If you have not listened to “The Rise and Fall of Mars Hill,” I would highly recommend it if you are interested in church dynamics and culture.


Dear Pastor, It is okay to mourn your church.


man in blue and brown plaid dress shirt touching his hair

I had just finished a Zoom meeting with some area ministers.  The third Tuesday of every month is a time for us to gather over a meal and encourage each other in ministry.  As we were discussing some of the challenges in this new way of doing ministry.  As one pastor put so elegantly, “I’m finding out how much I am missing my congregation.”

Ministry is full of challenges.  I had heard on the pastor say that when he was in seminary, the professor proclaimed, “Ministry would be fun if there were no people.”  Before COVID-19, this statement would have gotten a few laughs and nods, but as the comment was said, there was no laughing, just a hollowness in our hearts and minds.  We may not miss the negativity, the gossip, the hurtful anonymous letters, and the personality conflicts.  But what we do miss, is the voice, eyes, touch, presence of an individual, even if that same individual has wronged you.

I have seen ministers who have defied government orders by still having services in their buildings.  I have seen pastors who have had criticism from the community, by doing a drive-in service; some even had had the police called on them.  Some pastors sit by the phone to receive updates from congregants who have been hospitalized while some preach a eulogy to a camera in an empty funeral home chapel, as no one has come out for services in fear of getting sick.

I get it.

I get that you love your church members

I get that you feel lost when you can not do a visitation, or go to the hospital, or preach a sermon in an empty sanctuary (or in your home)

I think of the parable of the lost sheep, except instead of one missing, its the whole flock that has been separated in separate areas while the shepherd is, for better or worst, trying to reach and feed the sheep under his/her care in new ways and, if we are being honest, you are completely lost.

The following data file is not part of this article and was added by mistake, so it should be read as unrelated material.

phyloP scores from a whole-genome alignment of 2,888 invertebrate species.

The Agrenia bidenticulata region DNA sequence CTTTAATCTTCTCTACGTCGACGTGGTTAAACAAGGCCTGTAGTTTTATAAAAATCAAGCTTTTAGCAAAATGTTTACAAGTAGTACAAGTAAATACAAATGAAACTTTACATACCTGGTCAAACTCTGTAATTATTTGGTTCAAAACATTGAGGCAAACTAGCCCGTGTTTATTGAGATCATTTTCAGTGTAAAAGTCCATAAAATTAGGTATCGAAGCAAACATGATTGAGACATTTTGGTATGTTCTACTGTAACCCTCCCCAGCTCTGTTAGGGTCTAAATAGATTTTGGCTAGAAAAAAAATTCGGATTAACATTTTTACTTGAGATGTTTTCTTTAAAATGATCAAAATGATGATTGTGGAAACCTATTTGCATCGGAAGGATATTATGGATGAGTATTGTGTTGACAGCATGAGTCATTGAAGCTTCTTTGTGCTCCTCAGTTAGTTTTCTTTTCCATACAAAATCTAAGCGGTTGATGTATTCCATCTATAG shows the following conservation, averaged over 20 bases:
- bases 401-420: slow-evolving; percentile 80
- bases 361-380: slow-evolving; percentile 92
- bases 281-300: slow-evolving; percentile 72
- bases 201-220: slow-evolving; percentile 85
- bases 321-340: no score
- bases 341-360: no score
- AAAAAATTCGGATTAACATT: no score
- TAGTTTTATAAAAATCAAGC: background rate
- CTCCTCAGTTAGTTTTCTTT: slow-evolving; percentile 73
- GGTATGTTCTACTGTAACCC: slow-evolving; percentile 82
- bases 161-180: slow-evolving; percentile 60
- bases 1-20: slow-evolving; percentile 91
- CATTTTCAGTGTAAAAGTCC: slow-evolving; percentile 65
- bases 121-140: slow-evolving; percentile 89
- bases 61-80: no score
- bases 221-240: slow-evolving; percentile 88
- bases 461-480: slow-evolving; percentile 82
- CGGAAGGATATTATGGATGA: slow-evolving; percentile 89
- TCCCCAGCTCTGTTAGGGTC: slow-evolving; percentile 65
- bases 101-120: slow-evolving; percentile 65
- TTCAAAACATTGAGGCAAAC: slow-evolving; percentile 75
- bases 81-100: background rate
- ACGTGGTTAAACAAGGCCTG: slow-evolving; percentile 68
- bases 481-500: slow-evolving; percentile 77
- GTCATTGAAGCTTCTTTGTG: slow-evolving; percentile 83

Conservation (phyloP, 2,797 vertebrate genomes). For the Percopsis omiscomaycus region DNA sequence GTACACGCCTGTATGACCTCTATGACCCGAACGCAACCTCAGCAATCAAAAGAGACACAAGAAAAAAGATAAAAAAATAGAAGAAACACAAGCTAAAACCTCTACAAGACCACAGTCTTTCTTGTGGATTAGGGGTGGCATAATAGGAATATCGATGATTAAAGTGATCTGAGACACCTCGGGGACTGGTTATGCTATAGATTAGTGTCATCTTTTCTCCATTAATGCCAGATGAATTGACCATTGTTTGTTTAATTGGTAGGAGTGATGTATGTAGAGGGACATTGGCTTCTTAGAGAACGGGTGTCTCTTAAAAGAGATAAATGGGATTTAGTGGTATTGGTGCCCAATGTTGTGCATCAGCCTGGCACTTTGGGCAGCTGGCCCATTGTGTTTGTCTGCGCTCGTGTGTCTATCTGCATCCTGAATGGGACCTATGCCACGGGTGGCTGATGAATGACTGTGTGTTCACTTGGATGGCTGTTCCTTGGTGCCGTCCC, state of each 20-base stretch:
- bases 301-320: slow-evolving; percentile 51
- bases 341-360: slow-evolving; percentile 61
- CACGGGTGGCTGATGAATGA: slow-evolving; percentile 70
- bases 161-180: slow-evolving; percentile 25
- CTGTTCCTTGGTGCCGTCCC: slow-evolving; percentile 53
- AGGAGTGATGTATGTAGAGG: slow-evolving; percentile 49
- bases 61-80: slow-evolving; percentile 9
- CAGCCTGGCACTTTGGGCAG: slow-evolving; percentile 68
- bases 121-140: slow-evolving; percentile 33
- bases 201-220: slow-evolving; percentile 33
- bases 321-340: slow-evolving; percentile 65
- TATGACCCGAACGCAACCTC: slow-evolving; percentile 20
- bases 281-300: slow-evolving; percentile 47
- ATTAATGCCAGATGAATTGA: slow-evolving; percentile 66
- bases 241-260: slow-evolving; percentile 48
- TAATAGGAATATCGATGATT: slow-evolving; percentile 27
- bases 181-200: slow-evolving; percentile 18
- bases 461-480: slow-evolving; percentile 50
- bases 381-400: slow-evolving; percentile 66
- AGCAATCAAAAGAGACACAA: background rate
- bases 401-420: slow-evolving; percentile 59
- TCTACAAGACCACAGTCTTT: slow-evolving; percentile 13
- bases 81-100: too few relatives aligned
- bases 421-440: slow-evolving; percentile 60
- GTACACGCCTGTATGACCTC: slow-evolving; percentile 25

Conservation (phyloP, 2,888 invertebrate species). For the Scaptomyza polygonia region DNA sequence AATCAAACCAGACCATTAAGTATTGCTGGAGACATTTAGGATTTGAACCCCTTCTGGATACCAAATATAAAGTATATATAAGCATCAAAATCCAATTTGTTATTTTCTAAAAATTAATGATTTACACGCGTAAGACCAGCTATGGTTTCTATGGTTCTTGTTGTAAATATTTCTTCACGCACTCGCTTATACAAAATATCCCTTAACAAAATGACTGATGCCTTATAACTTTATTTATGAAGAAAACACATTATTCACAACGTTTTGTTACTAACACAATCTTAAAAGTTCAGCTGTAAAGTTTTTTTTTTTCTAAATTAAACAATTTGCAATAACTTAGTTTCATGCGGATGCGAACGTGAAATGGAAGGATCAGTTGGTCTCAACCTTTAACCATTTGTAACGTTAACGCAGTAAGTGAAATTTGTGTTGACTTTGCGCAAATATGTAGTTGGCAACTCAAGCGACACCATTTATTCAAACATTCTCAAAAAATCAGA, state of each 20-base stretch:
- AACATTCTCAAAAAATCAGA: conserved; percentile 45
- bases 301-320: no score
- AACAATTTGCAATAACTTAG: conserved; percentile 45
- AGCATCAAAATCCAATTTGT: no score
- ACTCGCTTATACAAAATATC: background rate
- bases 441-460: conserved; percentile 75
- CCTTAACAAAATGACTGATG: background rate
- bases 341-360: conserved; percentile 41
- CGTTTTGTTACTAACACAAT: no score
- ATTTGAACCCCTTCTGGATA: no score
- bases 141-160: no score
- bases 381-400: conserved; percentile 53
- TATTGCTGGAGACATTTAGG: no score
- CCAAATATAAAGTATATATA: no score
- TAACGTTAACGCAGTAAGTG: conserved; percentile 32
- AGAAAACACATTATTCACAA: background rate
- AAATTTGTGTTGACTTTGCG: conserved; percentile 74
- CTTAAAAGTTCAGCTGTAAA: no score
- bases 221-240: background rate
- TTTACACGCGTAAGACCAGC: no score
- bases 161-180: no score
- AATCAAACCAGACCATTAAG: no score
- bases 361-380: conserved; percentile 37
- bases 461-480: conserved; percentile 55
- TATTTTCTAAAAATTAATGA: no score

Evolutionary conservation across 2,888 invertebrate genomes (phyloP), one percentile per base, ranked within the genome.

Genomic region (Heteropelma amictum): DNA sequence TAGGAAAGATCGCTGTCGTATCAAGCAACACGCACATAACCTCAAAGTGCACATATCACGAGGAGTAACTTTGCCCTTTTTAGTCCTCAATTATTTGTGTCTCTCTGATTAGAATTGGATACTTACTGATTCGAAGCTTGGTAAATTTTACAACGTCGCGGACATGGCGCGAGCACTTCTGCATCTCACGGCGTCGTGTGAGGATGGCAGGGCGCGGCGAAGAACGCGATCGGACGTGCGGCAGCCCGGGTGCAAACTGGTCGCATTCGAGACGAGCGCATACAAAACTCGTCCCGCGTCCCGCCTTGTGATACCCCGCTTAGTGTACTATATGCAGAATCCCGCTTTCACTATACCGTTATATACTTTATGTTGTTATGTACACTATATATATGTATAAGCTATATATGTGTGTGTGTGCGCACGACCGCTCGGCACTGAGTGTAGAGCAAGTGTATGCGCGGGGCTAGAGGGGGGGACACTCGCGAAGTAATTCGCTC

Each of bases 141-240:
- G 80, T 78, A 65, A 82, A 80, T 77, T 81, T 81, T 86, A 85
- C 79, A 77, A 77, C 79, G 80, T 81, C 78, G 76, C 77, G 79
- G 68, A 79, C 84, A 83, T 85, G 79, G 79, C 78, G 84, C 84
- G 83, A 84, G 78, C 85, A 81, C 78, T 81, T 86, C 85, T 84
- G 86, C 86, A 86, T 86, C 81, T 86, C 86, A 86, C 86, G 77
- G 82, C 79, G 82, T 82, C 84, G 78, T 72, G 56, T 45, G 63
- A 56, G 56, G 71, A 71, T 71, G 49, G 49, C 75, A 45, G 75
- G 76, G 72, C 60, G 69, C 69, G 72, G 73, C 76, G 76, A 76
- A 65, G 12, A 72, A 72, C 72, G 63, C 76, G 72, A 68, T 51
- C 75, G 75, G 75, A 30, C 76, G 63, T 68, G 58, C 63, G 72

So my suggestion to you, pastor, is to grieve.  Go somewhere and grieve this loss.  Go and grieve the simple handshakes, nudges, smiles, bump-ins, that most pastors take for granted.  Also, remember that your flock is not missing, they are just confined and they mourn too.  They miss you, and one day, they will be back and the church body will (hopefully) be stronger and united than ever, in the Name of Jesus Christ.

Suicide: The Silent Assassin


Today, I write with a grieving heart.  Yesterday afternoon, a acting student of mine, wrote to me saying to pray for his family because his sister committed suicide in the morning.  As I read the words, there was a numbness that washed over me and pictures of his sister played in my head.  I see her laughing, smiling, and curly hair moving in the wind as she is shooting a scene in our silent movie.  I connected back saying i will lift his family up in prayer and gave him my number so he can reach me.  After that, i would examine each image in my mind, searching, hoping, that there was a clue that showed that this was going to happen; but i couldn’t find one.

Suicide is always a touchy subject.  We grieve when a beloved takes their life and we get angry when someone kills themselves after they killed a hand full of people.  Some people see it as cowardice and others see it as honorable.  What we do not seem to acknowledge is what is going on inside the person who is contemplating death.  Environment, culture, religion, social settings all factor in our view on the issue, that it is hard to get to the facts and find solutions before it is too late. It’s easy to be vocal when it is after the fact, but what happens before?  What steps can one take? can we do anything?